Use this URL to cite or link to this record in EThOS: http://ethos.bl.uk/OrderDetails.do?uin=uk.bl.ethos.632932
Title: Email counselling and the therapeutic relationship : a grounded theory analysis of therapists' experiences
Author: Francis-Smith, C.
ISNI:       0000 0004 5364 2656
Awarding Body: University of the West of England, Bristol
Current Institution: University of the West of England, Bristol
Date of Award: 2014
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Abstract:
Provision of online counselling in its many forms has increased dramatically over the last 10 years, however research findings suggest that many therapists have concerns about whether a therapeutic relationship can be successfully engendered online, particularly given the absence of non-verbal communication cues. To date there is very little research available about the online therapeutic relationship; email counselling was chosen for the current study as through its dearth of non-verbal cues it may deemed most different to face-to-face counselling, and is considered to be the most popularly used mode. The central aim of this study was to explore the accounts of therapists who have worked both face to face and by email about how they construct their experiences of the therapeutic relationship in email counselling. The secondary aim was to co-construct an explanatory grounded theory of the process. The study adopted a constructivist grounded theory methodology (Charmaz, 2010); using an initial purposeful sampling strategy, nineteen participants were recruited to the study and completed an anonymous online qualitative survey; four also took part in semi-structured interviews. A theoretical sampling was then adopted to refine the developing theory; two novice email therapists and four non-email therapists were recruited. Overall there were twenty-five participants, some of whom engaged using more than one media. The basic psychological processes that were co-constructed from the data indicated that many participants found working in the cueless online environment highly challenging and that the resultant anxiety led to several sets of behaviours. Participants described how Experiencing cuelessness i.e. the absence of sensory cues led to an experience of Losing touch in four ways; Loss of interactive factors with the client, Responding with no sensory steer, Losing control of the process and Losing control of the context to the client. This led to a sense of Peering through the looking glass when counselling online; counsellors felt as though they were Fantasising into a void, and Fearing [client] disappearing. Participants also described Worrying about risk and expressed Worrying about Client safety and Fearing exposure due to having a written record and any possible legal or professional ramifications. Further uncertainties were also revealed as participants were led to Questioning computer reliability and Questioning own competence. Consequently participants were left Experiencing anxiety. This anxiety appeared to be managed in a number of ways; participants described Becoming more task orientated (Relying on skills and theory and Taking control of the context), Avoiding difficulties (Minimising the role of the computer and Minimising differences between modalities/ Holding on tight to the known), Overcompensating (Reflecting and perfecting), and Defending the professional self-concept (Protecting by defending expertise and Becoming an expert). The key struggle and therefore core category would seem to lie in participants attempting to apply relational face-to-face skills to the cueless atmosphere of email therapy, the anxiety of which materialised in several avoidant behaviours. The findings from this study provide important insights into therapists’ experience of email counselling and identify a process that could help inform future online therapists, as well as being useful to the online counselling profession as a whole. It is suggested that the email counselling process identified could provide a framework for therapists to reflect on their experiences. Full implications for practice, supervision, training and the psychological profession will be further discussed, in addition to directions for further research.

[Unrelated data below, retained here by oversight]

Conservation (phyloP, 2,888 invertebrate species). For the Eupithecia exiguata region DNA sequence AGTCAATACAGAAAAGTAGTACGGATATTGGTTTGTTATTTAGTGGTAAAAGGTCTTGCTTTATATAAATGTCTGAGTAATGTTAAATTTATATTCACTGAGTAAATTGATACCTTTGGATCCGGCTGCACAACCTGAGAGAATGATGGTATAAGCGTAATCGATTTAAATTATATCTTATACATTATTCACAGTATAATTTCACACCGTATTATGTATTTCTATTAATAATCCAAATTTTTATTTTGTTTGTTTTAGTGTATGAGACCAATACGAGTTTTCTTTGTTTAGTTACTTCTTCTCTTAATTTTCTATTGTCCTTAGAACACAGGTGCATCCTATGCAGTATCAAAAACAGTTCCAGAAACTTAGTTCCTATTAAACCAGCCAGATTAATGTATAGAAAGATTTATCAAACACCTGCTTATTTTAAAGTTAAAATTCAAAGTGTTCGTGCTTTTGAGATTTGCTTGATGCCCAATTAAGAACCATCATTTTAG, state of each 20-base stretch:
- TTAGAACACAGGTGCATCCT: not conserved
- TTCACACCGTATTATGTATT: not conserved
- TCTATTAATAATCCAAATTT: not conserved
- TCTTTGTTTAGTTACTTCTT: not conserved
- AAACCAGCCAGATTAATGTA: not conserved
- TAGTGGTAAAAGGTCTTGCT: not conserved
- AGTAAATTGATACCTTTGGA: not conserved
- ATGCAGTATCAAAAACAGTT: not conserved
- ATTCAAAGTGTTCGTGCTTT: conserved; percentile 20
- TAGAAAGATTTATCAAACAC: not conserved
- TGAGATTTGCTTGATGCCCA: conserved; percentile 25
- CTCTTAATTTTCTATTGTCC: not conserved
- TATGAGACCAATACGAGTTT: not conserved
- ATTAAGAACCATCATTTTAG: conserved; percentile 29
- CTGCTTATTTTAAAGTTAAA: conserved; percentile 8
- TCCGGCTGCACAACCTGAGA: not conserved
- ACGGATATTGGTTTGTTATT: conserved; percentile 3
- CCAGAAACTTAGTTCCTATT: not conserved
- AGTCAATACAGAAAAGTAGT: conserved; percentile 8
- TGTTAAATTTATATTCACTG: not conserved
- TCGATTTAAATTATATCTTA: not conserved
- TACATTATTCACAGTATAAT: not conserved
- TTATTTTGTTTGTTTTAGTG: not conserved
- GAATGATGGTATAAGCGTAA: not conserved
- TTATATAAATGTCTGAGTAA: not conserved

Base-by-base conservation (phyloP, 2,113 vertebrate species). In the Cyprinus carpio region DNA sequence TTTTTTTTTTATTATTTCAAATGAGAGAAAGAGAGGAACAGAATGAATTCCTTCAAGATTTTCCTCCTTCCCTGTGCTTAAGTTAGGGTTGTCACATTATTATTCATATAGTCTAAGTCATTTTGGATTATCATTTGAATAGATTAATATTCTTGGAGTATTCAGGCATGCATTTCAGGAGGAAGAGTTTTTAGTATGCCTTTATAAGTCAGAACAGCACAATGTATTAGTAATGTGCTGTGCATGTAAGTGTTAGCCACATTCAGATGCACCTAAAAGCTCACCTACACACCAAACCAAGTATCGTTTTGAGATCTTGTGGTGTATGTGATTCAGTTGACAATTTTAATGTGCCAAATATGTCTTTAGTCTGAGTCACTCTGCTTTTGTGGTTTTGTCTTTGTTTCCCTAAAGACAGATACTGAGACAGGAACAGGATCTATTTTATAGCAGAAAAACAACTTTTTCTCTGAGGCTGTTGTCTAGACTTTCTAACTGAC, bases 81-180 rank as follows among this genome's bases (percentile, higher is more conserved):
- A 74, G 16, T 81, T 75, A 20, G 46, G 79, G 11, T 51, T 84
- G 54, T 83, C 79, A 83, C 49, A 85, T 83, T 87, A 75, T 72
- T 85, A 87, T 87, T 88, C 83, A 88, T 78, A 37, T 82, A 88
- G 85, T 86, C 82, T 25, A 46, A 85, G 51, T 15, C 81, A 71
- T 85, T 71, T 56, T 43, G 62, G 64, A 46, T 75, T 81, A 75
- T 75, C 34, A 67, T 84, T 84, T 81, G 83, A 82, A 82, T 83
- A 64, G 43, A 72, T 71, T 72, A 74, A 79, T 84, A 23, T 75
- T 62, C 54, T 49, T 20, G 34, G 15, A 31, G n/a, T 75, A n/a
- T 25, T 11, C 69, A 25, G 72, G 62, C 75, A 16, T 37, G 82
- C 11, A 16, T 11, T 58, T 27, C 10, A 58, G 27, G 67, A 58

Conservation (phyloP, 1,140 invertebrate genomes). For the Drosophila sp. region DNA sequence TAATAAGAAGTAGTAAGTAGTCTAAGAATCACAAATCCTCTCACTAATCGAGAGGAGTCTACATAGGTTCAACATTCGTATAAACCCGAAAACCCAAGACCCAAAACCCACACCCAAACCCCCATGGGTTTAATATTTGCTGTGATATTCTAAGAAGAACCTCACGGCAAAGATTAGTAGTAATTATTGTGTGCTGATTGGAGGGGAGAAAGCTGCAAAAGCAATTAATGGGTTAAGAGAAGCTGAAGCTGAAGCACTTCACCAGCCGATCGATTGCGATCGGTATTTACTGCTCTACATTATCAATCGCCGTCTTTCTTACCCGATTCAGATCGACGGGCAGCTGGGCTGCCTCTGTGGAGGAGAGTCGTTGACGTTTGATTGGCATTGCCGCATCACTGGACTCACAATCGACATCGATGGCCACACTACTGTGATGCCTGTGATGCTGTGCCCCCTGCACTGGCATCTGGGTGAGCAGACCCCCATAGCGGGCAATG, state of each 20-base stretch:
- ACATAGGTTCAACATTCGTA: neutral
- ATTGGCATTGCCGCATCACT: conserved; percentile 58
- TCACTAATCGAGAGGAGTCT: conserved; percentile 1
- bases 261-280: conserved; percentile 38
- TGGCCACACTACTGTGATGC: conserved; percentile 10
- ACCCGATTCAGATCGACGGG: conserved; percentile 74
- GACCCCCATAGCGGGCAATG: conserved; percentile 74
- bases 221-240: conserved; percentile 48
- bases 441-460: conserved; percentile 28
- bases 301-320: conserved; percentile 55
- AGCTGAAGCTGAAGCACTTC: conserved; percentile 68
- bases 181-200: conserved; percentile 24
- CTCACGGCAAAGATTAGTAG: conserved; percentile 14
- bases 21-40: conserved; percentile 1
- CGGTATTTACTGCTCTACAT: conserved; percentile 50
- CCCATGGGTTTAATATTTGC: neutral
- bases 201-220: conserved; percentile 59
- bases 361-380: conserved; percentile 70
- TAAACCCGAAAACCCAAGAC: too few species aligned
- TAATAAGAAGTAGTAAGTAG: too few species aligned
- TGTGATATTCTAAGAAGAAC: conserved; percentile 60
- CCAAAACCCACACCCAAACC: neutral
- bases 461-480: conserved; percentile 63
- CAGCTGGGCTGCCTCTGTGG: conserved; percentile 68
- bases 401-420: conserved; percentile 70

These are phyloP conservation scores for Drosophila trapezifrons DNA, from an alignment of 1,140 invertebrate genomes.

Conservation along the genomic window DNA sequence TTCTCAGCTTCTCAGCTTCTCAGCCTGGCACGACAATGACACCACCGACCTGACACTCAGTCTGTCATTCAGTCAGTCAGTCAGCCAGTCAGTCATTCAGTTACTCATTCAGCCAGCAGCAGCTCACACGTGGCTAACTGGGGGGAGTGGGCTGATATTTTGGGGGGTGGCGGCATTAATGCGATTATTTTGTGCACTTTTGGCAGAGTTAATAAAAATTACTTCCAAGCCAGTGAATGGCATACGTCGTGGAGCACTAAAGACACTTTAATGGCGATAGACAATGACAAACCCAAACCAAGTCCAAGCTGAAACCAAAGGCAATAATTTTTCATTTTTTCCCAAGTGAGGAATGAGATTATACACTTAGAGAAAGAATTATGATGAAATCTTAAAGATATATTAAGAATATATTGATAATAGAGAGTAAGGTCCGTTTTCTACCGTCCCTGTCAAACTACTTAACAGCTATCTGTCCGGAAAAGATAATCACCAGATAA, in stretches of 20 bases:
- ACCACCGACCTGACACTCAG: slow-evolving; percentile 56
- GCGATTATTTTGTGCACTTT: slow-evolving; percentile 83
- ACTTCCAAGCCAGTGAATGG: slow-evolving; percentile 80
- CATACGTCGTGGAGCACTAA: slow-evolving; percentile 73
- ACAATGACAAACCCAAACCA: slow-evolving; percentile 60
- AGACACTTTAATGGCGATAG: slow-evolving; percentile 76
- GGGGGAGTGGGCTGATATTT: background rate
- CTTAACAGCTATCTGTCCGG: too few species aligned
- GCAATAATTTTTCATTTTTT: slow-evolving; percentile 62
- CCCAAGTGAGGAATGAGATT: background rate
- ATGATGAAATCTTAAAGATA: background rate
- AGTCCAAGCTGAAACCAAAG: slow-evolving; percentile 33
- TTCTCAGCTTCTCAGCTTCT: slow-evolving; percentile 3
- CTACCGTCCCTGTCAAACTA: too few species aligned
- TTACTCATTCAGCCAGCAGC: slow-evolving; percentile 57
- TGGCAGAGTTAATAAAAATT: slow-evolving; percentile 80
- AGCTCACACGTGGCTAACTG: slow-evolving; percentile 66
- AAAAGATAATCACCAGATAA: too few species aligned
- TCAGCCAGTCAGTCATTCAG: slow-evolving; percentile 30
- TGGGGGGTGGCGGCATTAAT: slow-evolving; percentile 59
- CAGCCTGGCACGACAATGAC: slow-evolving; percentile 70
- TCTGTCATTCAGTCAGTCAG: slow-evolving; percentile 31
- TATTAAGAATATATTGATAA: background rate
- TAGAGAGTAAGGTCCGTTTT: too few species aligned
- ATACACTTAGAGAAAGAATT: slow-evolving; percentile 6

Supervisor: Not available Sponsor: Not available
Qualification Name: Thesis (D.Couns.Psych.) Qualification Level: Doctoral
EThOS ID: uk.bl.ethos.632932  DOI: Not available
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